Predictors of 25-hydroxyvitamin D and its association with risk factors for prostate cancer: evidence from the Prostate testing for cancer and Treatment study
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Circulating 25-hydroxyvitamin D (25(OH)D) may protect against prostate and other cancers. Few epidemiology studies have measured 25(OH)D on all participants, weakening the evidence-base through reduced statistical power and the potential for bias. We developed a score to predict individual 25(OH)D based on potential predictors, including sun exposure, nutrient intake, and vitamin D pathway genes, providing a method of substituting missing values. We assessed the usefulness of predicted 25(OH)D by comparison with multiple imputation of 25(OH)D levels.
Amongst 1,091 controls from a population-based case–control study (ProtecT), we quantified relationships of sun exposure, demographic, clinical, anthropologic, nutrient, and genetic data with circulating 25(OH)D and constructed several prediction scores from subsets of these measures. We investigated associations of three prostate cancer risk factors (PSA level, BMI, family history of prostate cancer) with 25(OH)D levels in sensitivity analyses based upon participants with measured 25(OH)D only and based upon the addition of all participants with missing 25(OH)D levels substituted by prediction score values or by multiple imputation.
Our score accounted for 27.7% of the variation in measured 25(OH)D. Associations with risk factors of prostate cancer were consistent across the different estimates of 25(OH)D. However, standard deviations for the prediction score did not incorporate extra error from prediction. Multiple imputation of missing 25(OH)D values predicted a more realistic range of 25(OH)D.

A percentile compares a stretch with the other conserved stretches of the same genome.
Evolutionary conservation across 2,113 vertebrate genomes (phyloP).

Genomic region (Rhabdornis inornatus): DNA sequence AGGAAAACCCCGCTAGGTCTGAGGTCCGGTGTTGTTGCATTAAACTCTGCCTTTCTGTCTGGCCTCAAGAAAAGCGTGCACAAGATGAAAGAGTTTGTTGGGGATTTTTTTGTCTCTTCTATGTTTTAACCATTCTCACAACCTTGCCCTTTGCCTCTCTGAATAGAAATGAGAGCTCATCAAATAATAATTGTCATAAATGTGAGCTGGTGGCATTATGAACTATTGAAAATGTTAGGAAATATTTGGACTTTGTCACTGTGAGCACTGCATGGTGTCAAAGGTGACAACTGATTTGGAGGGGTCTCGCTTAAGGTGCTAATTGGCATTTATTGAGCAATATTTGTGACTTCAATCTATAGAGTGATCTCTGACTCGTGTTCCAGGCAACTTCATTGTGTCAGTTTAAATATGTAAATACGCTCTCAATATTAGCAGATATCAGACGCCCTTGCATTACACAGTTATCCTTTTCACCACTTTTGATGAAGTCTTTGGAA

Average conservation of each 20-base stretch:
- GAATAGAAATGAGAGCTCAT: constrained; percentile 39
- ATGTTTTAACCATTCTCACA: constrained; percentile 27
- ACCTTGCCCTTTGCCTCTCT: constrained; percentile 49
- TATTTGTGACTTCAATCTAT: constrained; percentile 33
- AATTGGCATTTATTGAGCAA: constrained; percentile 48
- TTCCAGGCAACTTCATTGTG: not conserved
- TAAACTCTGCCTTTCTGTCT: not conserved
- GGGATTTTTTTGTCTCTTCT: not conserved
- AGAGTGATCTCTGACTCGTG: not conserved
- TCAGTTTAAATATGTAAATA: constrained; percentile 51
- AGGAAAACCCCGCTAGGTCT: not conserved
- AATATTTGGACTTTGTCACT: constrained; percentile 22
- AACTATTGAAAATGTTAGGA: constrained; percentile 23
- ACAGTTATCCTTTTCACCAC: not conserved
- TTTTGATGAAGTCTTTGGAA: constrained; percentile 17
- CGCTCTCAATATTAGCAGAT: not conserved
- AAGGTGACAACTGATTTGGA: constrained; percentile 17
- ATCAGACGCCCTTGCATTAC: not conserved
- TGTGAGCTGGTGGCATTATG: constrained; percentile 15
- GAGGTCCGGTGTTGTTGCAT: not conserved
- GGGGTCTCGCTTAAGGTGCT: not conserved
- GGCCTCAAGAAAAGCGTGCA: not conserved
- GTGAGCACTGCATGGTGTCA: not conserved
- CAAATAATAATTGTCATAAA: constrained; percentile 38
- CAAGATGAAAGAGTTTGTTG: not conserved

In epidemiological studies of cancer risk associated with vitamin D, multiple imputation of missing 25(OH)D is preferable to prediction scores, as a wider range of 25(OH)D levels are imputed and appropriate confidence intervals calculated.
KeywordsProstate cancer Prostatic neoplasms Vitamin D 25-Hydroxyvitamin D Calcifediol
This analysis was funded by the World Cancer Research Fund UK (Grant number 2006/15). RG is recipient of a Cancer Research UK Graduate Training Fellowship (C31211/A10095). The UK Department of Health funded the ProtecT study through the NIHR Health Technology Assessment programme. Freddie Hamdy, Jenny Donovan, and David Neal are NIHR Senior Investigators. The authors would like to acknowledge the provision of additional epidemiological data by the NHS R&D Directorate supported Prodigal study and the ProMPT (Prostate Mechanisms of Progression and Treatment) collaboration, which is supported by the National Cancer Research Institute (NCRI) formed by the Department of Health, the Medical Research Council and Cancer Research, UK. The authors would like to acknowledge the tremendous contribution of all members of the ProtecT study research group, and especially the following who were involved in this research (Prasad Bollina, Sue Bonnington, Lynn Bradshaw, James Catto, Debbie Cooper, Michael Davis, Liz Down, Andrew Doble, Alan Doherty, Garrett Durkan, Emma Elliott, David Gillatt, Pippa Herbert, Peter Holding, Joanne Howson, Mandy Jones, Roger Kockelbergh, Howard Kynaston, Teresa Lennon, Norma Lyons, Hing Leung, Malcolm Mason, Hilary Moody, Philip Powell, Alan Paul, Stephen Prescott, Derek Rosario, Patricia O’Sullivan, Pauline Thompson, and Sarah Tidball). They would also like to thank Gemma Marsden, who processed the blood samples at the biorepository. Department of Health disclaimer: The views and opinions expressed therein are those of the authors and do not necessarily reflect those of the Department of Health..
Conflicts of interest
The authors declare that they have no conflict of interest.
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